Evidence has been mounting about the importance of interactions between people’s genetics and their environment, especially in pregnancy and childhood. Knowledge about how wider environmental factors can turn genes on and off—the new science of environmental epigenomics—is gaining wider coverage and influence. Research has shown that genes and the wider environment are inextricably intertwined, each affecting the other. These gene markers can be passed on to future generations in mammals, and they can also be reversed.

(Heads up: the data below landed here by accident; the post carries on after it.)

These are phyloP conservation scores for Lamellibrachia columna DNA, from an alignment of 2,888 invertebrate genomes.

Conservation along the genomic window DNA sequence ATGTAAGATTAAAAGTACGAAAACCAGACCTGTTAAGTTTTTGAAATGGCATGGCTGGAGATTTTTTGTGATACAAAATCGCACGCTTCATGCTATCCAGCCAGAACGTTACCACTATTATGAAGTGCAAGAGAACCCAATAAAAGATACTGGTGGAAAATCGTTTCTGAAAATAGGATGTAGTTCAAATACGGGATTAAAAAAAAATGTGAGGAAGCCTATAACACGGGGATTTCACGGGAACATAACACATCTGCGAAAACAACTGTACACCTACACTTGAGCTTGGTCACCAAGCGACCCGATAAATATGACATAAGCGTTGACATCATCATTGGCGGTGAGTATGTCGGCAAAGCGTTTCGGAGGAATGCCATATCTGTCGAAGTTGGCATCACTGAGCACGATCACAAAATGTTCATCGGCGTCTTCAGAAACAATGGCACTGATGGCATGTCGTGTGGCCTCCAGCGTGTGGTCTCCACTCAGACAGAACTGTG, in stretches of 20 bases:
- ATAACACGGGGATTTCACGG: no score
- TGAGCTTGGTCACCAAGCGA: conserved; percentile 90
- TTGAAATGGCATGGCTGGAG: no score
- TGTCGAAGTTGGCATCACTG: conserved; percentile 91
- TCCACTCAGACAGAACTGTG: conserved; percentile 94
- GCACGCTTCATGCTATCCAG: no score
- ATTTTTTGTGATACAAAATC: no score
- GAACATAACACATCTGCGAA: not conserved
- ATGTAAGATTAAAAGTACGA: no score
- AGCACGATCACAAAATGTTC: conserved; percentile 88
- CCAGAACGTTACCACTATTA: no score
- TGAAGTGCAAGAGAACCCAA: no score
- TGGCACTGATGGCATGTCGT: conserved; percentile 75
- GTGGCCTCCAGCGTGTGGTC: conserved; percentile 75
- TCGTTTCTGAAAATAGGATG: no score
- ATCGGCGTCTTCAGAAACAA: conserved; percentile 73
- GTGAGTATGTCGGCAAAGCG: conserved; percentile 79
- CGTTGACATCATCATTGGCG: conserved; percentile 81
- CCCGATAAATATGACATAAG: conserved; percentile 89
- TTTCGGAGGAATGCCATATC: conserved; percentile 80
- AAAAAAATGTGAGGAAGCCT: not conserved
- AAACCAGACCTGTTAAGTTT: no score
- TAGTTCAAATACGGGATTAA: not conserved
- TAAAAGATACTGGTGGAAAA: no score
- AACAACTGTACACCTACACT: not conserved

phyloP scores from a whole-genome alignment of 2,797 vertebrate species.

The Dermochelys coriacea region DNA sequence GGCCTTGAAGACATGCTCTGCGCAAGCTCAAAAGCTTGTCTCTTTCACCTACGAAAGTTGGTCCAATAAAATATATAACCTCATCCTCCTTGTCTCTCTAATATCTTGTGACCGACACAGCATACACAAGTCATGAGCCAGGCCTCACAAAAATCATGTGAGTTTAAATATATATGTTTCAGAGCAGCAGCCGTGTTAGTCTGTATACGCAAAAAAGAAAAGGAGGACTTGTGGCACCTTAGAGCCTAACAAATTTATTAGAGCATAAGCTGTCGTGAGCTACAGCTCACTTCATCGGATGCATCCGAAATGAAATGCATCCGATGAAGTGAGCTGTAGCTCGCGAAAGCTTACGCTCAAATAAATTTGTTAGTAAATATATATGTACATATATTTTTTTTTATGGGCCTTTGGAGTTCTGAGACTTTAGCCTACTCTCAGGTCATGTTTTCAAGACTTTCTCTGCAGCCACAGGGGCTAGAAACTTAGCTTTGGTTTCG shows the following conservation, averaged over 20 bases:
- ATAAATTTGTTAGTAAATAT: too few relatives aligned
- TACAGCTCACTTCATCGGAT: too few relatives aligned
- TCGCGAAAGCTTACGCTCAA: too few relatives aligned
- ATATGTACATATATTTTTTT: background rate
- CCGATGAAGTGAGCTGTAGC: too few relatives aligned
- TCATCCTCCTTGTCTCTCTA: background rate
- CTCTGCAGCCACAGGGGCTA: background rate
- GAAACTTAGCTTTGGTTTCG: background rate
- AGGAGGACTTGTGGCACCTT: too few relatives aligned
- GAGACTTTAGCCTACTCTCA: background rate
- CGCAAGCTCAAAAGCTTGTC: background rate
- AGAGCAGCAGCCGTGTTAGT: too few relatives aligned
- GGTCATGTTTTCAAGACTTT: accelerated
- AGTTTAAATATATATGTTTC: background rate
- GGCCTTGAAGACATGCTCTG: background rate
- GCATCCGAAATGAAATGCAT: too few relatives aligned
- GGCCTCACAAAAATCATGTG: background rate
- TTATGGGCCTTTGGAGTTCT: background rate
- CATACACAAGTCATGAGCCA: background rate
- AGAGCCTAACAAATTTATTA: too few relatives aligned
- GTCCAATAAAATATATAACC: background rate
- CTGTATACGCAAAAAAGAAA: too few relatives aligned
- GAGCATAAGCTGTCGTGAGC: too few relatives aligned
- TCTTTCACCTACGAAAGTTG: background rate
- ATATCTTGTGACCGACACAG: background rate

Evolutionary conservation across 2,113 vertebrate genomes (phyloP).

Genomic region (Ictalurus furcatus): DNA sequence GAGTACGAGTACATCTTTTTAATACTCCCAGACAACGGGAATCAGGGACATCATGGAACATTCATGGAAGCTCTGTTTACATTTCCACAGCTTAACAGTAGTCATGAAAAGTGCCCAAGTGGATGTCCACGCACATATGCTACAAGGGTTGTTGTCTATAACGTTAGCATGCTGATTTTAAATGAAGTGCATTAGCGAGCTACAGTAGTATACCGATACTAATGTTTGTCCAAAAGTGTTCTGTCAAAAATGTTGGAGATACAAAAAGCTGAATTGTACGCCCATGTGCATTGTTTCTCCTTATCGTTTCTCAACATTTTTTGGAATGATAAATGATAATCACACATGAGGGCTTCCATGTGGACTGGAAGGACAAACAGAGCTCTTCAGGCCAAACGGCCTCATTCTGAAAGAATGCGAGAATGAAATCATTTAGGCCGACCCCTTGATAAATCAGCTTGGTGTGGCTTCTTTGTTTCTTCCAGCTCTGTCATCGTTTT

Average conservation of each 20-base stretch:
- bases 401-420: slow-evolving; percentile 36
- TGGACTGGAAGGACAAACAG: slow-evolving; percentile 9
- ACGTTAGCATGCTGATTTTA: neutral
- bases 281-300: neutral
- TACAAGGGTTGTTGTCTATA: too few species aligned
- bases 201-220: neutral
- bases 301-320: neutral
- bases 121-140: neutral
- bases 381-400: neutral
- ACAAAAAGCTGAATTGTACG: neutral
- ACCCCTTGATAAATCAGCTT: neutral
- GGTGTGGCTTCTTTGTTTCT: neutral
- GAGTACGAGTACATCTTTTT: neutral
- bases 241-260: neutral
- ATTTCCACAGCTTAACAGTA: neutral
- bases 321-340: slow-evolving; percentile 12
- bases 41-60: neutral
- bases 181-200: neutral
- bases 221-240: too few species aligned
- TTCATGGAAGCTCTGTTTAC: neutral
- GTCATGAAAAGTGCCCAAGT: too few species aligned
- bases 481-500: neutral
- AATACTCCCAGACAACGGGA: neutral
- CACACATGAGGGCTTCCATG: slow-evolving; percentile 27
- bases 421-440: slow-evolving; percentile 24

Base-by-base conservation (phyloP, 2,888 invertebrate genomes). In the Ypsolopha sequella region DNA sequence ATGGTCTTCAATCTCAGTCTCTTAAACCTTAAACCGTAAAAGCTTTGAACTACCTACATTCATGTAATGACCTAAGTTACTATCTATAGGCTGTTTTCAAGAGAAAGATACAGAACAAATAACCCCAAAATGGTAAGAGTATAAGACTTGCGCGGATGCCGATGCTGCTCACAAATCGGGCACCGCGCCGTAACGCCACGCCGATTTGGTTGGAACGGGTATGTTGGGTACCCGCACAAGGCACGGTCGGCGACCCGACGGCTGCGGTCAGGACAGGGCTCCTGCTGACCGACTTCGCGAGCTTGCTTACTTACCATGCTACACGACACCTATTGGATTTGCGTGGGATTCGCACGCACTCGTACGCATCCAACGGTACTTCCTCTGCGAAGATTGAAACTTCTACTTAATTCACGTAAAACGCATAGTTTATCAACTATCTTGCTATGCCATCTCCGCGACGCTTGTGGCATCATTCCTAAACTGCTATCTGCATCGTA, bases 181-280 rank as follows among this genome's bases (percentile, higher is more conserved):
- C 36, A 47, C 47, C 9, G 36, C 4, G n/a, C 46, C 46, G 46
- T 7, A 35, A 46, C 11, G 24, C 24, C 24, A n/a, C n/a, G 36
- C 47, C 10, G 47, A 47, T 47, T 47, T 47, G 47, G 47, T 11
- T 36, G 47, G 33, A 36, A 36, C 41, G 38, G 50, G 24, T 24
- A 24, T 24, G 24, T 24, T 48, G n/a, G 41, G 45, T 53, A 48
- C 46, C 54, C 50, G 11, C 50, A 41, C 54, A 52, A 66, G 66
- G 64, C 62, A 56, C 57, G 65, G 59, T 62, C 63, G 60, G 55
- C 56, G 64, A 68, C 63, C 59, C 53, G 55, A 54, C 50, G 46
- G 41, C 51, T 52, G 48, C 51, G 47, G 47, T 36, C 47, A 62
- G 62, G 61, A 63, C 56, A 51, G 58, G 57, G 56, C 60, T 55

Continue reading Children are the guardians of our genome,
thebmj, 2015;351:h6265, 23 November 2015.
Read DES studies on epigenetics and transgenerational effects.